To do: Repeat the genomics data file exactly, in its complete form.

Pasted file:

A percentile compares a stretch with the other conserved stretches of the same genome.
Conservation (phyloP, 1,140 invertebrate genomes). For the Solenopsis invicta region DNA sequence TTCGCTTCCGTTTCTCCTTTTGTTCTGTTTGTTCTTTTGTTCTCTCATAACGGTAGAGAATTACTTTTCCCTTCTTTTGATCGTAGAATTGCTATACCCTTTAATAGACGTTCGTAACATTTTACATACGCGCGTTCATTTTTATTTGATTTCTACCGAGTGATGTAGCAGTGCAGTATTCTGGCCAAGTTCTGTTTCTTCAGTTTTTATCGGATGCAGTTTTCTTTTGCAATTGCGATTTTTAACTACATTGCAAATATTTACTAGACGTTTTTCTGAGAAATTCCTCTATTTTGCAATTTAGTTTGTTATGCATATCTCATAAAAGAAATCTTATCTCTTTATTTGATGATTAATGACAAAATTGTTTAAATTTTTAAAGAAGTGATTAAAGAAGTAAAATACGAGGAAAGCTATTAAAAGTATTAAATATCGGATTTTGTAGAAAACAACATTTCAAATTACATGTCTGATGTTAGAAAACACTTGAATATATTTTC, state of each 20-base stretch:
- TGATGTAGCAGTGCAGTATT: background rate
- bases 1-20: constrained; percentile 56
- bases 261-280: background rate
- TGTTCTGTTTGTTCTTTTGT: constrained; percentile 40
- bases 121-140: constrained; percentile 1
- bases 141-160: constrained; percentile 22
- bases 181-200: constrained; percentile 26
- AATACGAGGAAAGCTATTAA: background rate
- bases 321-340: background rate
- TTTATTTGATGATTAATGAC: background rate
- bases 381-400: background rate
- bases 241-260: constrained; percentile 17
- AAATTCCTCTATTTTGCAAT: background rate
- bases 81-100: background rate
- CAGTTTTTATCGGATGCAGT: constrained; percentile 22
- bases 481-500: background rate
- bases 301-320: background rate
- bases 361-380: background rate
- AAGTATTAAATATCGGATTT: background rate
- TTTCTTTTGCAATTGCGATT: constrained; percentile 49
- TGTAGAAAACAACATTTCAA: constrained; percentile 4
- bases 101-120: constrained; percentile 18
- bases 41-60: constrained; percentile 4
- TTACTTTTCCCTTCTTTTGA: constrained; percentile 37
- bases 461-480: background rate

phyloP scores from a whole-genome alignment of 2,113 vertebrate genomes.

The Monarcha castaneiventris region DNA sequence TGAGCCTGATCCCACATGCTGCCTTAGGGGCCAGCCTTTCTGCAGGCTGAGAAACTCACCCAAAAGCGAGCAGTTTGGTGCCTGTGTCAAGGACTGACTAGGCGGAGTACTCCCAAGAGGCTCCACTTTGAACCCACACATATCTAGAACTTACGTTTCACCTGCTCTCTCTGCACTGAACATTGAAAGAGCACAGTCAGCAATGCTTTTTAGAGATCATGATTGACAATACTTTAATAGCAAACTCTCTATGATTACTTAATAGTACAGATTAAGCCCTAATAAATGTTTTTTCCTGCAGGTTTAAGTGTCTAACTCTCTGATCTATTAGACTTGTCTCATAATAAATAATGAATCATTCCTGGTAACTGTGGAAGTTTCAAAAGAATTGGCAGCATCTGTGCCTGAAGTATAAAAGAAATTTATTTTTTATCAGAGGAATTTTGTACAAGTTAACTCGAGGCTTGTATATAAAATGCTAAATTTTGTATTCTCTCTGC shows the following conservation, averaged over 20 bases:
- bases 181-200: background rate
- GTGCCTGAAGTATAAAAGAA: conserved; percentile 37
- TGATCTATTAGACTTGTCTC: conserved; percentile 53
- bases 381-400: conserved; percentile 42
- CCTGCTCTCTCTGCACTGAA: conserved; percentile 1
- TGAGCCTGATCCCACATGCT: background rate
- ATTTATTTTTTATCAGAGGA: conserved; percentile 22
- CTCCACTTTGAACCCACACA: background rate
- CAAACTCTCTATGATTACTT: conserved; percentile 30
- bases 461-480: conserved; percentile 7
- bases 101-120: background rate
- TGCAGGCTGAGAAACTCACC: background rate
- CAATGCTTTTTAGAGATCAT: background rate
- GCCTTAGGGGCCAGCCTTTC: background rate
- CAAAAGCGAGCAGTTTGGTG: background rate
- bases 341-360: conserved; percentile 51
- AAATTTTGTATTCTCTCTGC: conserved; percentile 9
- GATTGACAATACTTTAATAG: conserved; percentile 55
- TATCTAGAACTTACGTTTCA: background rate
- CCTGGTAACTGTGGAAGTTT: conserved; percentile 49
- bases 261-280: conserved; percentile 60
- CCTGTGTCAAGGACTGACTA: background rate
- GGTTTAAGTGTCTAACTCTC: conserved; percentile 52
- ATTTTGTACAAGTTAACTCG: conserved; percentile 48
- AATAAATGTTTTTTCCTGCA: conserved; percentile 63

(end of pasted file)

A percentile compares a stretch with the other conserved stretches of the same genome.
Conservation (phyloP, 1,140 invertebrate genomes). For the Solenopsis invicta region DNA sequence TTCGCTTCCGTTTCTCCTTTTGTTCTGTTTGTTCTTTTGTTCTCTCATAACGGTAGAGAATTACTTTTCCCTTCTTTTGATCGTAGAATTGCTATACCCTTTAATAGACGTTCGTAACATTTTACATACGCGCGTTCATTTTTATTTGATTTCTACCGAGTGATGTAGCAGTGCAGTATTCTGGCCAAGTTCTGTTTCTTCAGTTTTTATCGGATGCAGTTTTCTTTTGCAATTGCGATTTTTAACTACATTGCAAATATTTACTAGACGTTTTTCTGAGAAATTCCTCTATTTTGCAATTTAGTTTGTTATGCATATCTCATAAAAGAAATCTTATCTCTTTATTTGATGATTAATGACAAAATTGTTTAAATTTTTAAAGAAGTGATTAAAGAAGTAAAATACGAGGAAAGCTATTAAAAGTATTAAATATCGGATTTTGTAGAAAACAACATTTCAAATTACATGTCTGATGTTAGAAAACACTTGAATATATTTTC, state of each 20-base stretch:
- TGATGTAGCAGTGCAGTATT: background rate
- bases 1-20: constrained; percentile 56
- bases 261-280: background rate
- TGTTCTGTTTGTTCTTTTGT: constrained; percentile 40
- bases 121-140: constrained; percentile 1
- bases 141-160: constrained; percentile 22
- bases 181-200: constrained; percentile 26
- AATACGAGGAAAGCTATTAA: background rate
- bases 321-340: background rate
- TTTATTTGATGATTAATGAC: background rate
- bases 381-400: background rate
- bases 241-260: constrained; percentile 17
- AAATTCCTCTATTTTGCAAT: background rate
- bases 81-100: background rate
- CAGTTTTTATCGGATGCAGT: constrained; percentile 22
- bases 481-500: background rate
- bases 301-320: background rate
- bases 361-380: background rate
- AAGTATTAAATATCGGATTT: background rate
- TTTCTTTTGCAATTGCGATT: constrained; percentile 49
- TGTAGAAAACAACATTTCAA: constrained; percentile 4
- bases 101-120: constrained; percentile 18
- bases 41-60: constrained; percentile 4
- TTACTTTTCCCTTCTTTTGA: constrained; percentile 37
- bases 461-480: background rate

phyloP scores from a whole-genome alignment of 2,113 vertebrate genomes.

The Monarcha castaneiventris region DNA sequence TGAGCCTGATCCCACATGCTGCCTTAGGGGCCAGCCTTTCTGCAGGCTGAGAAACTCACCCAAAAGCGAGCAGTTTGGTGCCTGTGTCAAGGACTGACTAGGCGGAGTACTCCCAAGAGGCTCCACTTTGAACCCACACATATCTAGAACTTACGTTTCACCTGCTCTCTCTGCACTGAACATTGAAAGAGCACAGTCAGCAATGCTTTTTAGAGATCATGATTGACAATACTTTAATAGCAAACTCTCTATGATTACTTAATAGTACAGATTAAGCCCTAATAAATGTTTTTTCCTGCAGGTTTAAGTGTCTAACTCTCTGATCTATTAGACTTGTCTCATAATAAATAATGAATCATTCCTGGTAACTGTGGAAGTTTCAAAAGAATTGGCAGCATCTGTGCCTGAAGTATAAAAGAAATTTATTTTTTATCAGAGGAATTTTGTACAAGTTAACTCGAGGCTTGTATATAAAATGCTAAATTTTGTATTCTCTCTGC shows the following conservation, averaged over 20 bases:
- bases 181-200: background rate
- GTGCCTGAAGTATAAAAGAA: conserved; percentile 37
- TGATCTATTAGACTTGTCTC: conserved; percentile 53
- bases 381-400: conserved; percentile 42
- CCTGCTCTCTCTGCACTGAA: conserved; percentile 1
- TGAGCCTGATCCCACATGCT: background rate
- ATTTATTTTTTATCAGAGGA: conserved; percentile 22
- CTCCACTTTGAACCCACACA: background rate
- CAAACTCTCTATGATTACTT: conserved; percentile 30
- bases 461-480: conserved; percentile 7
- bases 101-120: background rate
- TGCAGGCTGAGAAACTCACC: background rate
- CAATGCTTTTTAGAGATCAT: background rate
- GCCTTAGGGGCCAGCCTTTC: background rate
- CAAAAGCGAGCAGTTTGGTG: background rate
- bases 341-360: conserved; percentile 51
- AAATTTTGTATTCTCTCTGC: conserved; percentile 9
- GATTGACAATACTTTAATAG: conserved; percentile 55
- TATCTAGAACTTACGTTTCA: background rate
- CCTGGTAACTGTGGAAGTTT: conserved; percentile 49
- bases 261-280: conserved; percentile 60
- CCTGTGTCAAGGACTGACTA: background rate
- GGTTTAAGTGTCTAACTCTC: conserved; percentile 52
- ATTTTGTACAAGTTAACTCG: conserved; percentile 48
- AATAAATGTTTTTTCCTGCA: conserved; percentile 63